With GNW nearly upon us, the threads of Cool Running and indeed quite a bit of the conversation surrounding this event turns to the weather and hot how will it get down in the Congewai Valley. The last few years it has hit around the low 40’s near the school, and to the horror of a pasty Englishman like myself, it causes me great concern when I think about the long road up towards the Comms Tower and the little ‘rest periods’ I had to take in previous years.
But how do you prepare for the heat? Typically, with this event being in November, it leaves very little time between our NSW winter and the full on effects of the lower Hunter furnace that comes alive around this time of year.So what can we do? I’ve added a few suggestions and tips from things I’ve heard or read below, as well as offer some links from others giving advice out too.
Option One – Run as if it’s -20 in the South Pole
I remember when I first saw a few training buddies doing this and I dismissed it as silly. How could you gain any effect from wrapping yourself up in thermals and a rain jacket when it’s 30 degrees in the Sydney summer and go off gallivanting in the sunshine? First up, everyone looks at you like you’re deranged as they parade around the footpaths in their t-shirts and boardies. Secondly, it’s excruciatingly hot inside all those clothes and you will have major perspiration issues too.
Yesterday I tried this for the first time, given we were blessed with a 30 degree day here in Sydney. The plan was to do a brisk 10kms around the Bay in Rozelle at above average pace (average pace being 5min kms) and just go with the flow.
The first few kms felt good and I couldn’t see what all the fuss was about. But slowly and surely, as the metres progressed, my thermals became ridden with sweat, which then transferred to my lightweight, but extremely sweaty rain jacket. By 5kms I was a mass of sweat, dripping from the inside of the jacket. Other runners in their singlets and shorts looked at me as though I was on day release from the local funny farm. As the run moved on, I noticed a draining feeling in my legs, something you associate with a 50km+ run, but had the early onset of at 7kms this time round.
Then came the light-headedness and by 10kms I was pretty glad to stop. Total time 47 minutes. Not quick, but not shabby, but certainly over-cooked! Did it work? I’m not sure, but one thing it did do was get me used to feeling uncomfortable in the heat and that’s something I think mentally you do need to get used to ahead of the descent into the valley at Congewai. Mentally you have to be prepared for the yucky hot feeling that encompasses your body.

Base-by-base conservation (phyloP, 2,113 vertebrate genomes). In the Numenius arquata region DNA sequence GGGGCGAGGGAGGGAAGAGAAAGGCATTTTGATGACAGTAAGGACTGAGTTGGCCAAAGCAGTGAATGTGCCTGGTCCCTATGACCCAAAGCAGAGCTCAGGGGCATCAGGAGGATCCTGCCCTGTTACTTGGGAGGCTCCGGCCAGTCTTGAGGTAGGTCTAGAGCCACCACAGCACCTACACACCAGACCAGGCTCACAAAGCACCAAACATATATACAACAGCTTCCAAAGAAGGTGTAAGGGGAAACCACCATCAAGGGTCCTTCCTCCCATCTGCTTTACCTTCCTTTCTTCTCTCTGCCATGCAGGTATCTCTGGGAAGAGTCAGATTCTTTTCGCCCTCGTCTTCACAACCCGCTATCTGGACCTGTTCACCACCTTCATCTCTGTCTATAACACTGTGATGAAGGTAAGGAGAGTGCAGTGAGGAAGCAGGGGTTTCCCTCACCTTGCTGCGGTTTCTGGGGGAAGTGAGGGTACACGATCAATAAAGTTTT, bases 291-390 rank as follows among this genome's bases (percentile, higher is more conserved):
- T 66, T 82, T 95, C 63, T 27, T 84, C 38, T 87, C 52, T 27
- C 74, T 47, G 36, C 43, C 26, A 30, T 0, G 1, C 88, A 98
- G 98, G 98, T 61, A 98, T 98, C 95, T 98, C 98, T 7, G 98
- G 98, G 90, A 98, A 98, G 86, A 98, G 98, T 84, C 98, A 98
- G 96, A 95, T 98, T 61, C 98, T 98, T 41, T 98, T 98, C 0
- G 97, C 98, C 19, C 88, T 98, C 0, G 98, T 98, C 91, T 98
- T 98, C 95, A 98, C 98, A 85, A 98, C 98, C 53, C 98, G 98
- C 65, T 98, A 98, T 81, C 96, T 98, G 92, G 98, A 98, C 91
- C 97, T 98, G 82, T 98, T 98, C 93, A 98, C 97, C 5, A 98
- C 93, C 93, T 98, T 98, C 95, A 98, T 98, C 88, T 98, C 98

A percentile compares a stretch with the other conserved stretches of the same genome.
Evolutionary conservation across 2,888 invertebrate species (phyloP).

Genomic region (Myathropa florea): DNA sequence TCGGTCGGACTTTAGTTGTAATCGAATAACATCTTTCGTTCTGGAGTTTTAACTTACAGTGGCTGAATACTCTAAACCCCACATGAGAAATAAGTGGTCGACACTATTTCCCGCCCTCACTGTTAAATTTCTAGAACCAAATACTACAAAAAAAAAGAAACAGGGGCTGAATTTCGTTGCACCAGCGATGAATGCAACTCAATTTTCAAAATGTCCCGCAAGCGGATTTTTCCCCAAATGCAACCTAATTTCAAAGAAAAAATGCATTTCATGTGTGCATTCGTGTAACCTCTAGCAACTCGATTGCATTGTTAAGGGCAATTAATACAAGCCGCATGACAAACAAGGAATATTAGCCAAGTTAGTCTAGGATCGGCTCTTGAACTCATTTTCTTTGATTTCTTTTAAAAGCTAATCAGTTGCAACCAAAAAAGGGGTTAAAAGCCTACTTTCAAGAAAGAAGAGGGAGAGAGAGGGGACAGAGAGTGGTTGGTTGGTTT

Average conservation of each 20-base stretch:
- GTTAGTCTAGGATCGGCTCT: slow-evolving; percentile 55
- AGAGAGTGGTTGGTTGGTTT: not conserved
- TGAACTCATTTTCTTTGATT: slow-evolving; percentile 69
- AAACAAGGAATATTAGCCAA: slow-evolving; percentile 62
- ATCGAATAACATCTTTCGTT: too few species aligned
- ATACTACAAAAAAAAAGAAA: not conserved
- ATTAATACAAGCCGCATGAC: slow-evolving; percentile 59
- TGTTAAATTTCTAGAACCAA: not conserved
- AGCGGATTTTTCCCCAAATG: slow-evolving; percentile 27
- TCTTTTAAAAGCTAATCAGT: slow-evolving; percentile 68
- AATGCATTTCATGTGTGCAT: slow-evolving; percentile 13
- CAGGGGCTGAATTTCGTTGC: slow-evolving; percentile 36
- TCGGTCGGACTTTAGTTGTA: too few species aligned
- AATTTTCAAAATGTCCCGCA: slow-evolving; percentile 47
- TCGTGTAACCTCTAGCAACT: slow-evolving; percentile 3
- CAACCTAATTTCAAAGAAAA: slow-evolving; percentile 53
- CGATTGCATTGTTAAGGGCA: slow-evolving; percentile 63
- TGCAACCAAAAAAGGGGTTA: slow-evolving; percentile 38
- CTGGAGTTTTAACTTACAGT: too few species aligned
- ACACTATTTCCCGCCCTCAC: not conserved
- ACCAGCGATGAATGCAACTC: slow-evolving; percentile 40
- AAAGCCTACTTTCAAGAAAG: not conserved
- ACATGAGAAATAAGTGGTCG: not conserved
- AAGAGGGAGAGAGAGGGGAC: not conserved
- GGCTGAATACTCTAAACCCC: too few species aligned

Option Two – The Steam Room
When preparing for the MDS a few years ago, I came across some theories that using either the steam room or sauna (depending on what type of heat you’re going to encounter) a few weeks prior is good, so ahead ofmy run in the desert I did two weeks in the sauna. The reason being is that you can help to raise your core body temperature a little, so that in theory you can cope with the heat better. Again I’m no scientist or doctor and mainly run off what I’ve heard of read from other’s advice, but I can see the logic here.
Some people are better at running in the heat because, well they live in hot conditions so their body adapts – this is what I’m assuming. I guess the same goes for people who live at altitude too. So with that quite a few runners I know will enter the steam room or sauna each day for two weeks prior, slowly building up their tolerance to it by staying in a little longer each day.
Again, does this work? I think there is some truth in this one and have been incorporating it as part of my preparation for GNW this year.I did it for the MDS too, and I must admit that overall, the heat never really bothered me that much as we loped around the Sahara, but it was a very different kind of heat to what you experience over here in Australia.
These are just a few simple things I’ve come across in my attempts to better prepare myself for the heat that GNW brings. Of course, none of this matters if it’s 25 degrees and overcast on race day 🙂 But the aim is to offer a little bit of insight as to what you can do to prepare yourself for what comes around midday on race day. It also goes without saying that other factors do come into play here too, such as making sure you pace yourself correctly, take on board descent amounts of water and also watch your salt levels too.
As always, interested to hear the thoughts of others on this topic and their opinions, but in the meantime, I’ve posted some links below to some useful heat training guides: